Stiglitz and his allies say.
The work that won Stiglitz the Nobel in 2001 showed
how "imperfect" information that is unequally shared
by participants in a transaction can make markets
go haywire, giving unfair advantage to one party.
The subprime scandal was all about people who
knew a lot—like mortgage lenders and
Wall Street derivatives traders—exploiting people
who had less information, like global investors
who bought up subprime- mortgage-backed securities.
As Stiglitz puts it: "Globalization opened up opportunities
to find new people to exploit their ignorance.
And we found them."
Stiglitz's empathy for the little guy—and economically
backward nations—comes to him naturally.
The son of a schoolteacher and an insurance salesman,
he grew up in one of America's grittiest
industrial cities—Gary, Ind.—and was shaped by
the social inequalities and labor strife he observed there.
Stiglitz remembers realizing as a small boy that something
was wrong with our system.
The Stiglitzes, like many middle-class families,
had an African-American maid.
She was from the South and had little education.
"I remember thinking, why do we still have people
in America who have a sixth-grade education?" he says.
Those early experiences in Gary gave Stiglitz
a social conscience—as a college student,
he attended Martin Luther King's "I Have
a Dream" speech—and led him to probe the reasons
why markets failed.
While studying at MIT, he says he realized that
if Smith's "invisible hand" always guided behavior correctly,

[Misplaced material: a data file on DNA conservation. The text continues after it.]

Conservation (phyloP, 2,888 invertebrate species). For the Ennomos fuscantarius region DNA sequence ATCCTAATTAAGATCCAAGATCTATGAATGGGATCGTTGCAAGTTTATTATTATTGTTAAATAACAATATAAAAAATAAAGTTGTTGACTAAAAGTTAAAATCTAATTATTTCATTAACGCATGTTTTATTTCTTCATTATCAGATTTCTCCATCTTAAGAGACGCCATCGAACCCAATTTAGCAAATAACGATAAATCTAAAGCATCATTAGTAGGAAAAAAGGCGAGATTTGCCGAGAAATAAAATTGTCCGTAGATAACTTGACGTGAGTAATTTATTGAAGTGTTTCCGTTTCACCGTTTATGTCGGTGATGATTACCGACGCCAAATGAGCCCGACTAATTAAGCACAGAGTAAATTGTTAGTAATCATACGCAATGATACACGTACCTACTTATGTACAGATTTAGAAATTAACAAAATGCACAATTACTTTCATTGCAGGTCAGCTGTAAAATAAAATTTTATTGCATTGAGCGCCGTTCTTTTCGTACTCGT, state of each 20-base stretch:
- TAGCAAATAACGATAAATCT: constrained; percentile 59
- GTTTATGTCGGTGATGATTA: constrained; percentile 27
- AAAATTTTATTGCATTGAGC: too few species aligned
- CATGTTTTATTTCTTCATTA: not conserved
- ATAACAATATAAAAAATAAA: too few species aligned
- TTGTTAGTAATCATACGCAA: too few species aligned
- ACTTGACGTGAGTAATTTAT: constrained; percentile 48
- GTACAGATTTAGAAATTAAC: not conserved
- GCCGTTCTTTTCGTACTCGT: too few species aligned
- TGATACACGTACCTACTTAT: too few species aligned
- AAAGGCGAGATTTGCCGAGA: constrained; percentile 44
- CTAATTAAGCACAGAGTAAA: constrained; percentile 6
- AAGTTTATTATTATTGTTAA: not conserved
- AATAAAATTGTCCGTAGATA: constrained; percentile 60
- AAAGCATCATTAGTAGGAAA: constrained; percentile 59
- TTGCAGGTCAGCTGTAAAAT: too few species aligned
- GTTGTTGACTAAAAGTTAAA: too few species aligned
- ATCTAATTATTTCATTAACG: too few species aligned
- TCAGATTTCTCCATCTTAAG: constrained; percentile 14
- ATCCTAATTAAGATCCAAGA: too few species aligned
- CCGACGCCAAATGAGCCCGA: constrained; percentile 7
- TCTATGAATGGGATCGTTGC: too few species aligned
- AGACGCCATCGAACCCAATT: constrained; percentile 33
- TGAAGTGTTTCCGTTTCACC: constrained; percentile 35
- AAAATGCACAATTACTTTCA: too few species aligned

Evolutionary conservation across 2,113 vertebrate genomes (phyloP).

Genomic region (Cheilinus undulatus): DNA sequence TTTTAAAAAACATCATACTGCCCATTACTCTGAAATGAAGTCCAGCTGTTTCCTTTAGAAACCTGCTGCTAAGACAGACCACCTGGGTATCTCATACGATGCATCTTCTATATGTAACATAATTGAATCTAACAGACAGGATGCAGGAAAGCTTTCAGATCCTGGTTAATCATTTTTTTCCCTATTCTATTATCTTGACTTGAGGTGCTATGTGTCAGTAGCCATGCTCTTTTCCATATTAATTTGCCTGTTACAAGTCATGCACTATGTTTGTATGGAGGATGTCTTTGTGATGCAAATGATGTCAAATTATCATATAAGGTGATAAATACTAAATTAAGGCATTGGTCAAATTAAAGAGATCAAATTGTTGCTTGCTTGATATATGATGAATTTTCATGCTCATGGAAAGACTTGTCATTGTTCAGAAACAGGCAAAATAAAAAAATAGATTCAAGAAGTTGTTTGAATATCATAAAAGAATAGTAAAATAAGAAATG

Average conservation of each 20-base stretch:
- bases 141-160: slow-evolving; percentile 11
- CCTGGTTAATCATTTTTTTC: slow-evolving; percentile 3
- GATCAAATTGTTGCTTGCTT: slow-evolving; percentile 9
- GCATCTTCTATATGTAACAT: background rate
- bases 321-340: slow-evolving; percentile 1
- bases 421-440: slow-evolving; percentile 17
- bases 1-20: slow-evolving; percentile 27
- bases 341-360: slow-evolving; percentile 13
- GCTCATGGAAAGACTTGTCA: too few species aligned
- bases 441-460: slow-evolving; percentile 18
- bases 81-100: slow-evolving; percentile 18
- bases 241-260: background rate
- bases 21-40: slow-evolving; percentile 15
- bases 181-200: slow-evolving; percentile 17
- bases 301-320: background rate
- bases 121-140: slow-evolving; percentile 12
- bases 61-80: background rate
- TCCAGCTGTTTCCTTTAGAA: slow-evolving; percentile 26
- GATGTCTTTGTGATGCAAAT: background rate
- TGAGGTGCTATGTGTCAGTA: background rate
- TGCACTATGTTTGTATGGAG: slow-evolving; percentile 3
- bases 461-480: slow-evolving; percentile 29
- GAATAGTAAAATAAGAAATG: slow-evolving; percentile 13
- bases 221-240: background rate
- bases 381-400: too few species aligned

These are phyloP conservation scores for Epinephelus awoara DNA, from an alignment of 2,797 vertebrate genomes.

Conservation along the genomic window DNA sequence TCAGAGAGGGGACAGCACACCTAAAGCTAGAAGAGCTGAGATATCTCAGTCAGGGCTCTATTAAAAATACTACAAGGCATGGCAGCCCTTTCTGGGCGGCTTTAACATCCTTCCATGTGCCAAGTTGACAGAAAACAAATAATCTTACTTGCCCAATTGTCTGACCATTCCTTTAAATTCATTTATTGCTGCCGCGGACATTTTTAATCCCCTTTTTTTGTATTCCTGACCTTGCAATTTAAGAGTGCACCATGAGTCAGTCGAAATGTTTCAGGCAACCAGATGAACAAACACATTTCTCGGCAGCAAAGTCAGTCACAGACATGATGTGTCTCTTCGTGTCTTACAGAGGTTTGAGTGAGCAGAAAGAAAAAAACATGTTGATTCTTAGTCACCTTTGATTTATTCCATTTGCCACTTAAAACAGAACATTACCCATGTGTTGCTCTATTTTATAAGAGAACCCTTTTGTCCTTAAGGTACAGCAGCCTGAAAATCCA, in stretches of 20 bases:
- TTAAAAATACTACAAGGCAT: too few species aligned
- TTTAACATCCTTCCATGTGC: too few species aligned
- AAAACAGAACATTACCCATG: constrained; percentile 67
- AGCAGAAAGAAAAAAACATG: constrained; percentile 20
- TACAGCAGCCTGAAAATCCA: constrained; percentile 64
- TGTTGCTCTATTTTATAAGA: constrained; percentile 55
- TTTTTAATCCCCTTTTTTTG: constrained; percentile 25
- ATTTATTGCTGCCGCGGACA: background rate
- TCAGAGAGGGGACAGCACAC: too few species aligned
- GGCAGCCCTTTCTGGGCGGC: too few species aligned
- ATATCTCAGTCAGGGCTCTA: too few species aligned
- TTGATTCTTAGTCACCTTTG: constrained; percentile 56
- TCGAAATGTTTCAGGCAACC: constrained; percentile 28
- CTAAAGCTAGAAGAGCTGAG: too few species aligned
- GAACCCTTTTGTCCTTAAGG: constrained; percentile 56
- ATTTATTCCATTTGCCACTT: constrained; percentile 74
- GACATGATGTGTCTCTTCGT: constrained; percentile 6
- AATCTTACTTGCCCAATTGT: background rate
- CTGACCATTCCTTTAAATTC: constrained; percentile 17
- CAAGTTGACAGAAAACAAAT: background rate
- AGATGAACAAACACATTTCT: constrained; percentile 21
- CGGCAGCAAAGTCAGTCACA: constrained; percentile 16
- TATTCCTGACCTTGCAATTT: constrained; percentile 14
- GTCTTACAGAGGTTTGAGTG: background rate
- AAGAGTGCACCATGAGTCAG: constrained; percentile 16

the kind of unemployment and poverty he had
witnessed in Gary shouldn't exist. "I was struck by
the incongruity between the models that I was taught and
the world that I had seen growing up," Stiglitz said in
his Nobel Prize lecture in 2001. In the same speech he declared
that the invisible hand "might not exist at all." The solution,
Stiglitz says, is to move beyond ideology and to develop
a balance between market-driven economies—which
he favors—and government oversight.
Stiglitz has warned for years that pro-market zeal would cause
a global financial meltdown very much like the one
that gripped the world last year.
In the early '90s, as a member of Clinton's Council of Economic Advisers,
Stiglitz argued (unsuccessfully) against opening up
capital flows too rapidly to developing countries,
saying those markets weren't ready to handle "hot money"
from Wall Street. Later in the decade,
he spoke out (without results) against repealing
the Glass-Steagall Act, which regulated financial institutions
and separated commercial from investment banking.
Since at least 1990, Stiglitz has talked about the risks of
securitizing mortgages, questioning whether markets and authorities
would grow careless "about the importance of screening